The main thing I want to know is if I sound offensive overall after you read the essay--obviously im not trying to. But any comments, opinions, or revisions would really be appreciated too!
Raised without Religion
As a young child raised in the absence of religious teachings, I was perpetually intrigued by my peers' absolute ability to justify or condemn any action. Any action contributed to one's judgment of going to either Heaven or Hell upon dying; there was no middle ground, no shade between white and black. As I was constantly presented with situations from which to learn morality, this certainty of my peers appealed to me strongly, though I had my initial doubts. "But, how do you know if you're right?" I constantly asked, which was always refuted with "Because that's what the adults say in church,"-logic that, at five years old, was undeniable. I began attending any kind of church service I could; some days, I would go with my Mormon friend's family, on others, I would go to a Catholic church with my neighbors. Slowly my struggles faded as I began to see that this religious approach was easier, though not necessarily better; it made me more ethically decisive, yet forced me to restrict my inherent desire to understand why.
Through elementary and middle school, this suited me fine. The few occasions that temptation presented itself were quickly resolved by applying any one of my various religious philosophies. Many morals I ascertained from religion overlapped with those taught to me by my parents; do not lie, hurt, or steal-essentially, treat others in a way you would like in return. All these tenets I adhered to; they were simple and logical. However, as I simultaneously entered high school and discovered that my uncle was homosexual, it became apparent that huge discrepancies existed between my parents' morals and my religions'. Both put great emphasis on the idea of treating others how you would like them to treat you, so I did not understand why my religious companions not only rejected, but condemned, our classmates and my Uncle David for their differences-whether as insignificant as how they dress or meaningful as their beliefs. They could not break away from their established traditions enough to see that their way was not the only way.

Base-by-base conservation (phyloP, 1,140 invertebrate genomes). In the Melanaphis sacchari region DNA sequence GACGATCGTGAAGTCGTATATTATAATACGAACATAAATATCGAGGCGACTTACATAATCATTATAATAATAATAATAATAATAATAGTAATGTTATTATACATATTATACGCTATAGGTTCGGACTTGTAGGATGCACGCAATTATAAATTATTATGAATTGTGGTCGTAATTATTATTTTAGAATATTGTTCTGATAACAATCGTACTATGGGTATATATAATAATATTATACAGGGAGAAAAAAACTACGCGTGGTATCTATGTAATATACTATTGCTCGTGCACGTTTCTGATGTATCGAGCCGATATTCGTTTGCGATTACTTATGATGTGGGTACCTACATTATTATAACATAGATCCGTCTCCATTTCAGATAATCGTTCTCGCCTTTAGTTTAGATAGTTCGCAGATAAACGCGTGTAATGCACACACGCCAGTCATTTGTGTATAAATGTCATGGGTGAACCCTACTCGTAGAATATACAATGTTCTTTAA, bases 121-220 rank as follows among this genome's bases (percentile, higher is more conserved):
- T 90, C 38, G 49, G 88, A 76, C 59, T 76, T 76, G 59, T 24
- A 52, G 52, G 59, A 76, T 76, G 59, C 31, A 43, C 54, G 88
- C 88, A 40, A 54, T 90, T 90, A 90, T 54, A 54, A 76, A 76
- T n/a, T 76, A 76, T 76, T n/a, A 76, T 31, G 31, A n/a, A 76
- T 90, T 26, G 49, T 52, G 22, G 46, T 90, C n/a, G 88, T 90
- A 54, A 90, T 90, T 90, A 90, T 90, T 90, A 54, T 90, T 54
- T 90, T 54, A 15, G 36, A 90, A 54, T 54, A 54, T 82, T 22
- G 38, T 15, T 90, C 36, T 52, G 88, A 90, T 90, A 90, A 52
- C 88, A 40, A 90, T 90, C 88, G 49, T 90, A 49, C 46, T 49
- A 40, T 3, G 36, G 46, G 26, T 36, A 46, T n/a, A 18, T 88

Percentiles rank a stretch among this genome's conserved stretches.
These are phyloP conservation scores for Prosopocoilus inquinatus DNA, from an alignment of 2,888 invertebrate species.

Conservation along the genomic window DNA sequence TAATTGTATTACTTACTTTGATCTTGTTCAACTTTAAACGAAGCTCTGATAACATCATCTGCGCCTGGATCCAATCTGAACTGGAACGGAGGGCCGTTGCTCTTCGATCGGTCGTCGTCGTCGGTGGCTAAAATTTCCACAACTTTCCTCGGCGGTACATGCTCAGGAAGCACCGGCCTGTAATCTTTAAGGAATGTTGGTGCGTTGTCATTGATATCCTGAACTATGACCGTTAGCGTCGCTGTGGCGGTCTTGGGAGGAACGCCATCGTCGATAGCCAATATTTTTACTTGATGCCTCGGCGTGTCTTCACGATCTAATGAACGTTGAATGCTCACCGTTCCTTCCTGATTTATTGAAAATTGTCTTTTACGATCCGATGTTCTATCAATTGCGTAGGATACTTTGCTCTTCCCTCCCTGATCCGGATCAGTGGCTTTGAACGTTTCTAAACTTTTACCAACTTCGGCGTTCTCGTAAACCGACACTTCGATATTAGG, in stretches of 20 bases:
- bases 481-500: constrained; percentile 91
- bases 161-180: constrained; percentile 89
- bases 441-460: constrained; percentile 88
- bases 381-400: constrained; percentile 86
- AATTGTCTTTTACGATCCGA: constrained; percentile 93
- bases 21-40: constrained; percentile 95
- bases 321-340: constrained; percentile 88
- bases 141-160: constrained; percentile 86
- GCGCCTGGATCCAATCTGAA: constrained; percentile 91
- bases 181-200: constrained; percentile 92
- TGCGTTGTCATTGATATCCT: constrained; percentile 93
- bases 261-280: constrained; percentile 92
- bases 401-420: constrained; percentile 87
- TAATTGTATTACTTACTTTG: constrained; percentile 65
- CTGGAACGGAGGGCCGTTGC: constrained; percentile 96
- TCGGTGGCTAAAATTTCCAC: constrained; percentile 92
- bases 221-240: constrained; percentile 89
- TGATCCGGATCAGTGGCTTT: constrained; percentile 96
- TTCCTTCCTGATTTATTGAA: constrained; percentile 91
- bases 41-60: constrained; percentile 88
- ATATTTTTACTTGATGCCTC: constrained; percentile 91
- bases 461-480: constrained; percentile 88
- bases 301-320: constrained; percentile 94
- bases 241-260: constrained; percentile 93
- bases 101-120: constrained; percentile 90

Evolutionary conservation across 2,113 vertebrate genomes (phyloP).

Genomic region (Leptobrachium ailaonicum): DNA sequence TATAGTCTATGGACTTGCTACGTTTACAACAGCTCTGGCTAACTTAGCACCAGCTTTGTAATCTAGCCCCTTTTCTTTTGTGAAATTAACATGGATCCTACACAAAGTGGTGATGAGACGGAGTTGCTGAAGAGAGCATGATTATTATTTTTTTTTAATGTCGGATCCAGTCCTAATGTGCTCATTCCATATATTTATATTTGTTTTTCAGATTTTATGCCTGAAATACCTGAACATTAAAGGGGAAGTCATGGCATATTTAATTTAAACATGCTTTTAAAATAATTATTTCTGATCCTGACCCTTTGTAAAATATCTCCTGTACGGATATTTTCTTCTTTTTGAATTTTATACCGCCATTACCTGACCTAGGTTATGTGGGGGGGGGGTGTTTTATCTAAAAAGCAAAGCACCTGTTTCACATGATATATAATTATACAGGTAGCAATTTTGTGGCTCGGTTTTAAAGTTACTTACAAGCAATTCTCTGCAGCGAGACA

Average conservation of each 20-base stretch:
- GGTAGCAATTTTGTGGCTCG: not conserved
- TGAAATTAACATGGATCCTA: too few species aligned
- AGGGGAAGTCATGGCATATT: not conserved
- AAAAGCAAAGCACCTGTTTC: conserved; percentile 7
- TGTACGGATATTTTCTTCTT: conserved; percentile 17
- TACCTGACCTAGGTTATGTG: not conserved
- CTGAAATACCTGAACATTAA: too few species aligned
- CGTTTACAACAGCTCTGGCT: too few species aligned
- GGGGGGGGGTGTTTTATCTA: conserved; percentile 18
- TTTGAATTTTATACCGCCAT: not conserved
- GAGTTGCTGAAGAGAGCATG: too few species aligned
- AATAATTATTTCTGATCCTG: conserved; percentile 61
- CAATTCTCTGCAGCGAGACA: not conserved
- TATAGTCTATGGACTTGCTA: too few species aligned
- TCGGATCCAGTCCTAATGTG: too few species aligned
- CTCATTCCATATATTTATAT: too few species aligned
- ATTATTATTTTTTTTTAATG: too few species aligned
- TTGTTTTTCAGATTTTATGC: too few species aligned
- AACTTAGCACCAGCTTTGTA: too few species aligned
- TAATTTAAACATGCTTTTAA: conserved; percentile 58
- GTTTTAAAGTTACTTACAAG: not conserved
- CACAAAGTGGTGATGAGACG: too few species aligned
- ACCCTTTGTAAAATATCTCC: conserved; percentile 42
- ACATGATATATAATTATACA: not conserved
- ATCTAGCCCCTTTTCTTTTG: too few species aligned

My faith began to unravel; I refused to acknowledge my uncle's existence as blasphemy. My certainty in my actions grew fainter as my moral standards began to disintegrate. No longer was everything so simple; absolute right and obvious wrong had ceased to exist as they were instead blended together into varying shades in between. As though a veil was lifted from my perceptions, I began to see the my surroundings again with the newfound knowledge that nothing in morality is absolute; every action, every spoken word, and every thought does not have to be rigidly decided as good or evil. Instead, they are all incorporated into a wide, multifaceted intermediate. Here, acceptance is born. With this new philosophy, I discovered the self-satisfaction wrought by my own, independent conclusions-free of external influence. Though I did not condemn my religious peers for their beliefs, I found their contentment under the sovereign rule of a higher authority to be stifling. They were essentially good people, but burdened by their convictions. My newfound ability, to weigh all sides objectively before passing judgment, freed me from the whispers of doubt that used to accompany my verdicts in morality; I was able to understand the reasons and motivation behind a decision and accordingly support or renounce it.
My philosophy has been tried, stretched, even manipulated throughout my perpetual struggle to balance the temptations facing an adolescent male with my constantly evolving sense of right and wrong. From religion, I learned morals; from my parents and own experiences, I learned of their application. At times, I yearn for the simplicity of being told what or what not to do; an easier, yet unfulfilling practice. My embrace of the gray inherently inhibits such resolute convictions, instead forcing me to form my own, fluid opinions, strongly upheld with my only possible conviction; each decision I make is fully mine, and therefore my responsibility. The prospect may seem daunting, but it lends to me an implacable sense of gratification, for it has helped understand not only my actions, but myself as well. To Rice, I bring the perspective of one who renounced the lulls of complacency in order to adopt a philosophy that embraces a harsher, more fulfilling reality.